Art Professor 'Neutralizes' Illness
BY TIFFANY DOUGLASS
Joseph Di Bella is celebrating more than his 30-year career in UMW’s Art Department. After suffering a life-threatening illness that kept him out of the classroom in Fall 2006, he is back at the drawing table, literally, reinventing himself as an artist.
Di Bella, 57, was first diagnosed in 2002 with Autoimmune Disease, a hyperactive immune system deficiency. He recovered from his first bout with the illness five years ago, but was forced to take a medical leave last fall when he suffered a relapse.
Di Bella said he was too exhausted to do much of anything during those months besides sleep. He lost more than 50 pounds, and said he could tell the severity of his condition by people’s reaction to his appearance.
“We are still unsure of how exactly I contracted this sickness,” he says. “Possibly genetic, bacteria triggered, who knows.”
One of the worst aspects of the illness was that it kept Di Bella out of his studio, and even when he came back to work last spring, he struggled, taking naps between classes in his office to help him regain energy.
“I now feel much more physically and intellectually better to make art,” he said recently, “whereas before I couldn’t even pick up a paint brush.”
Di Bella said he had plenty of time during his illness to “assess what life really is”—and to recommit himself to continuing his work as an artist. “You appreciate the fragility of life and do what you can while the time is good,” he said.
Since last May, Di Bella has been working on a series of 51 paintings currently on display in duPont Gallery as part of a Faculty Studio Art Exhibition. He says there are significant differences from his work of five years ago.
“Previously, I was interested with abstraction, fusing cultural influences and ethnic backgrounds,” he says. While Di Bella’s cultural and ethnic influences, especially his Sicilian heritage, are still evident in his work, the paintings he has been working on lately are less abstract and more representational.
“Neutralized,” his 51-piece portrait series, is an engaging study of the faces of American soldiers who have died in the Iraq War. Di Bella chose the soldiers based on their last names—names such as White, Brown, Gray, Ivory, Black—because, he says, he saw them as “connoting a neutral pallet”—a metaphor for the way all soldiers’ identities are neutralized after death.
Di Bella based his portraits on photographs of the deceased soldiers published in a section of the New York Times, “Faces of the Dead.”
He said it was partly his own illness that drew him to the theme of soldiers’ identities after their deaths. “I spent all that time dwelling on identity. My own body, after all, was its own enemy,” he says.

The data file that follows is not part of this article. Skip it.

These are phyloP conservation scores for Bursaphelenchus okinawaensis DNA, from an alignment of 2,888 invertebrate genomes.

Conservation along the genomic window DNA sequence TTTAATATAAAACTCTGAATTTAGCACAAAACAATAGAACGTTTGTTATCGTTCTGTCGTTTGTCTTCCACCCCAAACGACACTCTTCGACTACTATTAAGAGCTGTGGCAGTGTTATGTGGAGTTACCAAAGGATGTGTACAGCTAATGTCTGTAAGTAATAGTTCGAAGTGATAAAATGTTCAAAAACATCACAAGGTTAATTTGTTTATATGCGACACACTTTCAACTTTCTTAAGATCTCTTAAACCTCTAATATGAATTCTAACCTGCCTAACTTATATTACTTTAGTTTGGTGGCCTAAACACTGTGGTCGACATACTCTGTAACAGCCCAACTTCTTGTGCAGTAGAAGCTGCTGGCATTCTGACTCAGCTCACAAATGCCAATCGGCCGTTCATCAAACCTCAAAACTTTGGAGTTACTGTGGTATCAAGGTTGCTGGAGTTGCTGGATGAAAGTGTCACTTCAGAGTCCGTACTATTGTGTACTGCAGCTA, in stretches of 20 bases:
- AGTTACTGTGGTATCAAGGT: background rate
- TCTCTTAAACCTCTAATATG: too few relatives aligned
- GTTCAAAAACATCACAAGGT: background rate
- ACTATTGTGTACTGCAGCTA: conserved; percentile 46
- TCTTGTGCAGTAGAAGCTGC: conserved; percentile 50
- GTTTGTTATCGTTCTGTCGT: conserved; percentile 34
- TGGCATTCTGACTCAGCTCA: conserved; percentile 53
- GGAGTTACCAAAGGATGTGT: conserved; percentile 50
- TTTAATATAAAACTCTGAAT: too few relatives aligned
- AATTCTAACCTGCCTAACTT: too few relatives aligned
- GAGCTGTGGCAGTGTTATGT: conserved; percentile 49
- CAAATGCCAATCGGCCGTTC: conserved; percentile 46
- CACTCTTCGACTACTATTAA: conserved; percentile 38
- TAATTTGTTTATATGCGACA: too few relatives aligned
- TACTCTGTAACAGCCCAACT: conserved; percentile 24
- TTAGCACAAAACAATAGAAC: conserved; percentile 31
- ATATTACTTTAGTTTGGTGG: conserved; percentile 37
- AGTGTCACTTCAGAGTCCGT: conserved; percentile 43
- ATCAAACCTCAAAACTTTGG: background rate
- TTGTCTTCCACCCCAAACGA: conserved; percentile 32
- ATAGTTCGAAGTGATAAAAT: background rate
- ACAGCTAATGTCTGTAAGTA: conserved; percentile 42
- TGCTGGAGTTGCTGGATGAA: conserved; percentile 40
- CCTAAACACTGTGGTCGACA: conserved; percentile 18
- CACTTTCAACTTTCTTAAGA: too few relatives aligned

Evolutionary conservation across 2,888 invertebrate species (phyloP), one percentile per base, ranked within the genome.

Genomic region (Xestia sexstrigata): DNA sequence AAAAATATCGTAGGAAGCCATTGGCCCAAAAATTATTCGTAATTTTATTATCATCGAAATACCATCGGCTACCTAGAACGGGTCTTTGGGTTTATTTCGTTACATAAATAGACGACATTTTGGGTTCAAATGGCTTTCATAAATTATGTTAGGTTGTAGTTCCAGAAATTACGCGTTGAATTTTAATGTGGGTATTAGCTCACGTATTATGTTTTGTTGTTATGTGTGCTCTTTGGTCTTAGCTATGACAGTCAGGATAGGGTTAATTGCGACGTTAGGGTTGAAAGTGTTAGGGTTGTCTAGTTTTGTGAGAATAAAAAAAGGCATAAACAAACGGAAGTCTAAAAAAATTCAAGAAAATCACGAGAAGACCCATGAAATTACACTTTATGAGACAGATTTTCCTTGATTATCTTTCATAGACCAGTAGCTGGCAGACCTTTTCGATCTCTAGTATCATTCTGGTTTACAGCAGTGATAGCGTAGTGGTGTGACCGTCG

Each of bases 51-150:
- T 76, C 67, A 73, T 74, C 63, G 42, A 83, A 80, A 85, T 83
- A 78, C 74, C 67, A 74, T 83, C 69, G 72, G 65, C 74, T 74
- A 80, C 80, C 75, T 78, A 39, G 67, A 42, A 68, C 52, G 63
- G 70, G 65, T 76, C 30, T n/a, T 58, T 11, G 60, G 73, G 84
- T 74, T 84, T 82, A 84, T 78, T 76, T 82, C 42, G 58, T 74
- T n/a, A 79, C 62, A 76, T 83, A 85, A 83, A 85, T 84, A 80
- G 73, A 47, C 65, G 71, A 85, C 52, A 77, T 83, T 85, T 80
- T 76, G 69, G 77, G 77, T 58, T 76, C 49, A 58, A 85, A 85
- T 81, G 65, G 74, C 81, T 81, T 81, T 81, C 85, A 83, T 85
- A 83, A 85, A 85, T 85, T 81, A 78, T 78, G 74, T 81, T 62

He also found inspiration from the challenge of trying to make a “statistic” of death back into an individual through his art.
Di Bella’s biggest question, as he began his project, was “How do I make a statement of life—of these young people— in the Iraq War that reflects this war vs. all wars vs. all life?”
One answer was his decision to use unorthodox materials in his mixed media portraits.
One ingredient was red lily pollen, which Di Bella described as “a staining device of potential fecundity, suggesting life, when these soldiers will never be able to reproduce.”
Another was olive oil, often used for anointing the dead during Last Rites.
He also employed gold point, a filament that does not tarnish or fade over time. Di Bella used that in juxtaposition with silver point which becomes darker with age and erodes—suggesting the decomposition of his subjects after they were killed.
Di Bella also used ash from burnt incense, which is often associated with the ritual of baptism.
All of the portraits are distorted in some way, Di Bella said, symbolizing the impermanence of physical being.
“In art, the aesthetic can be celebrated, but sometimes the ugly is the truth that can be addressed,” he says.
Besides the portraits of the fallen soldiers, Di Bella also included a triptych of paintings in the faculty show—a smaller portrait of himself between two much larger portraits of his sons—Mark, a school administrator in Texas, and Phillip, currently stationed in Iraq on his second tour of duty.
Di Bella wanted to emphasize his sons’ vitality as they enter the prime years of their lives, while at the same time he is forced to recognize to the possibility of another relapse and the further disintegration of his health.
Di Bella says he is pleased with his recent projects and also happy to be back in the classroom. “I haven’t peaked yet [as an artist],” he says. “I take pride in my teaching and there’s always new stuff and people.”
The job of teaching, he says, has gotten better over the past three decades. “You know you’ve made a difference in the lives of your students when they keep in touch with you for 30 years,” he says.
“They’ll always be twenty-two years old in my mind though.”
Di Bella says he doesn’t plan to retire until he turns 65, in eight years—unless his health prevents him from continuing to teach.
“I’m doing what I love to do,” he says. “I have the opportunity to be an encourager, and the ability to have a career to do my passion.”